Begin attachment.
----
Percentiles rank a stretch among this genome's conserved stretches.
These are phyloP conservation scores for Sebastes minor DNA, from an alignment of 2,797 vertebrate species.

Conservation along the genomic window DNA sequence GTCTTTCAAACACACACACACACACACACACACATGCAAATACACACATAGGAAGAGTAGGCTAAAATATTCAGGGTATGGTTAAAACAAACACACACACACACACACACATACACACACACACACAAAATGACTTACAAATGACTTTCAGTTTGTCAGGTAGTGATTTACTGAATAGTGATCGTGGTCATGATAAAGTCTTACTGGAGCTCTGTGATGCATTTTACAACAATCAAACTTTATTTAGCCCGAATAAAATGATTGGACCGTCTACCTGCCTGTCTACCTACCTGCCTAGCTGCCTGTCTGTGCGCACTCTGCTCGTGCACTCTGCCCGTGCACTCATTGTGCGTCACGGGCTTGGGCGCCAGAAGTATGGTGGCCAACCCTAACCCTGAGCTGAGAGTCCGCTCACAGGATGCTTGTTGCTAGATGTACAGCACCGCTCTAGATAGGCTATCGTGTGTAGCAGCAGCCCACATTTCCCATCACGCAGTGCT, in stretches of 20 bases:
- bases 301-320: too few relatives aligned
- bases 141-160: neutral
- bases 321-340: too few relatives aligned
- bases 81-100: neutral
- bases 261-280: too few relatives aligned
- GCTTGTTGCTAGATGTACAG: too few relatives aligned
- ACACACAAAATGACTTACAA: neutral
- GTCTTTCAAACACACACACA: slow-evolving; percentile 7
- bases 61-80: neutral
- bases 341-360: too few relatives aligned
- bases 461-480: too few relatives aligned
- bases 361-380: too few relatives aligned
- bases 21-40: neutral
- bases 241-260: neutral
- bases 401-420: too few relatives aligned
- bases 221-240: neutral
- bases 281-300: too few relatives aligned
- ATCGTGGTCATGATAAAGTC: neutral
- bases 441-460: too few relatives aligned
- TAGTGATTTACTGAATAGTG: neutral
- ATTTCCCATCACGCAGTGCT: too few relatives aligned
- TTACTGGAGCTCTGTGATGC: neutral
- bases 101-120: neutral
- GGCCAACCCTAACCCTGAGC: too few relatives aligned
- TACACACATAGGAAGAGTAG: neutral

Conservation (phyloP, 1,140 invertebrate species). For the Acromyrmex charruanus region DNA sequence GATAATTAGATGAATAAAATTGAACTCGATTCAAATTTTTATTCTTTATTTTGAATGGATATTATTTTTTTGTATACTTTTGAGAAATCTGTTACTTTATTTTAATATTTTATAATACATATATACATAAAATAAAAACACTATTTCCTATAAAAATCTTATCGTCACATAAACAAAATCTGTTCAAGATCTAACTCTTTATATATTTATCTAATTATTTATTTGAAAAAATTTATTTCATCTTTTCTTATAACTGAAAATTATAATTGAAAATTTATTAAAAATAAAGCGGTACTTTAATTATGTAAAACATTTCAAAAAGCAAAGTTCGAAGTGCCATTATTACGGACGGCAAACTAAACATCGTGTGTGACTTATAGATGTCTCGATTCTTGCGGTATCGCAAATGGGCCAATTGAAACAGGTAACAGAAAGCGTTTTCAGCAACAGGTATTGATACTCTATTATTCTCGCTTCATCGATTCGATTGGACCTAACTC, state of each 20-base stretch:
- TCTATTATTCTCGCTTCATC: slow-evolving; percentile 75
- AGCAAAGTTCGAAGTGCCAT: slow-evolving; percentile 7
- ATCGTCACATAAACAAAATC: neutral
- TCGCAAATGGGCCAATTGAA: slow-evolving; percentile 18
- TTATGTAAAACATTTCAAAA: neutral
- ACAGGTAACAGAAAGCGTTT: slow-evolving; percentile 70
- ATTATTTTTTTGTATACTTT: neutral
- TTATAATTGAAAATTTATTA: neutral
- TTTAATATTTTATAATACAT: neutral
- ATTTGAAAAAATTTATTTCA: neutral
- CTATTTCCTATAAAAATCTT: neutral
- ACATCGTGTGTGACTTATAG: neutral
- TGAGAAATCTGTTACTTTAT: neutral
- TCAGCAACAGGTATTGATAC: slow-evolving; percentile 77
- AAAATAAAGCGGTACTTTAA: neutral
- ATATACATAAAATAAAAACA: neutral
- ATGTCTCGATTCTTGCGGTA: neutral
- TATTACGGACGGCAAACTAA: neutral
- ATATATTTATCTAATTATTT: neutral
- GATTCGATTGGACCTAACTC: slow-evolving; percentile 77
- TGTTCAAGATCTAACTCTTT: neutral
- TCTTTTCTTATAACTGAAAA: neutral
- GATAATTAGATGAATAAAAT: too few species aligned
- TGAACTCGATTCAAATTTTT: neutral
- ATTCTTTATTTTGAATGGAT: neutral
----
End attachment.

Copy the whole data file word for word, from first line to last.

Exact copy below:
Percentiles rank a stretch among this genome's conserved stretches.
These are phyloP conservation scores for Sebastes minor DNA, from an alignment of 2,797 vertebrate species.

Conservation along the genomic window DNA sequence GTCTTTCAAACACACACACACACACACACACACATGCAAATACACACATAGGAAGAGTAGGCTAAAATATTCAGGGTATGGTTAAAACAAACACACACACACACACACACATACACACACACACACAAAATGACTTACAAATGACTTTCAGTTTGTCAGGTAGTGATTTACTGAATAGTGATCGTGGTCATGATAAAGTCTTACTGGAGCTCTGTGATGCATTTTACAACAATCAAACTTTATTTAGCCCGAATAAAATGATTGGACCGTCTACCTGCCTGTCTACCTACCTGCCTAGCTGCCTGTCTGTGCGCACTCTGCTCGTGCACTCTGCCCGTGCACTCATTGTGCGTCACGGGCTTGGGCGCCAGAAGTATGGTGGCCAACCCTAACCCTGAGCTGAGAGTCCGCTCACAGGATGCTTGTTGCTAGATGTACAGCACCGCTCTAGATAGGCTATCGTGTGTAGCAGCAGCCCACATTTCCCATCACGCAGTGCT, in stretches of 20 bases:
- bases 301-320: too few relatives aligned
- bases 141-160: neutral
- bases 321-340: too few relatives aligned
- bases 81-100: neutral
- bases 261-280: too few relatives aligned
- GCTTGTTGCTAGATGTACAG: too few relatives aligned
- ACACACAAAATGACTTACAA: neutral
- GTCTTTCAAACACACACACA: slow-evolving; percentile 7
- bases 61-80: neutral
- bases 341-360: too few relatives aligned
- bases 461-480: too few relatives aligned
- bases 361-380: too few relatives aligned
- bases 21-40: neutral
- bases 241-260: neutral
- bases 401-420: too few relatives aligned
- bases 221-240: neutral
- bases 281-300: too few relatives aligned
- ATCGTGGTCATGATAAAGTC: neutral
- bases 441-460: too few relatives aligned
- TAGTGATTTACTGAATAGTG: neutral
- ATTTCCCATCACGCAGTGCT: too few relatives aligned
- TTACTGGAGCTCTGTGATGC: neutral
- bases 101-120: neutral
- GGCCAACCCTAACCCTGAGC: too few relatives aligned
- TACACACATAGGAAGAGTAG: neutral

Conservation (phyloP, 1,140 invertebrate species). For the Acromyrmex charruanus region DNA sequence GATAATTAGATGAATAAAATTGAACTCGATTCAAATTTTTATTCTTTATTTTGAATGGATATTATTTTTTTGTATACTTTTGAGAAATCTGTTACTTTATTTTAATATTTTATAATACATATATACATAAAATAAAAACACTATTTCCTATAAAAATCTTATCGTCACATAAACAAAATCTGTTCAAGATCTAACTCTTTATATATTTATCTAATTATTTATTTGAAAAAATTTATTTCATCTTTTCTTATAACTGAAAATTATAATTGAAAATTTATTAAAAATAAAGCGGTACTTTAATTATGTAAAACATTTCAAAAAGCAAAGTTCGAAGTGCCATTATTACGGACGGCAAACTAAACATCGTGTGTGACTTATAGATGTCTCGATTCTTGCGGTATCGCAAATGGGCCAATTGAAACAGGTAACAGAAAGCGTTTTCAGCAACAGGTATTGATACTCTATTATTCTCGCTTCATCGATTCGATTGGACCTAACTC, state of each 20-base stretch:
- TCTATTATTCTCGCTTCATC: slow-evolving; percentile 75
- AGCAAAGTTCGAAGTGCCAT: slow-evolving; percentile 7
- ATCGTCACATAAACAAAATC: neutral
- TCGCAAATGGGCCAATTGAA: slow-evolving; percentile 18
- TTATGTAAAACATTTCAAAA: neutral
- ACAGGTAACAGAAAGCGTTT: slow-evolving; percentile 70
- ATTATTTTTTTGTATACTTT: neutral
- TTATAATTGAAAATTTATTA: neutral
- TTTAATATTTTATAATACAT: neutral
- ATTTGAAAAAATTTATTTCA: neutral
- CTATTTCCTATAAAAATCTT: neutral
- ACATCGTGTGTGACTTATAG: neutral
- TGAGAAATCTGTTACTTTAT: neutral
- TCAGCAACAGGTATTGATAC: slow-evolving; percentile 77
- AAAATAAAGCGGTACTTTAA: neutral
- ATATACATAAAATAAAAACA: neutral
- ATGTCTCGATTCTTGCGGTA: neutral
- TATTACGGACGGCAAACTAA: neutral
- ATATATTTATCTAATTATTT: neutral
- GATTCGATTGGACCTAACTC: slow-evolving; percentile 77
- TGTTCAAGATCTAACTCTTT: neutral
- TCTTTTCTTATAACTGAAAA: neutral
- GATAATTAGATGAATAAAAT: too few species aligned
- TGAACTCGATTCAAATTTTT: neutral
- ATTCTTTATTTTGAATGGAT: neutral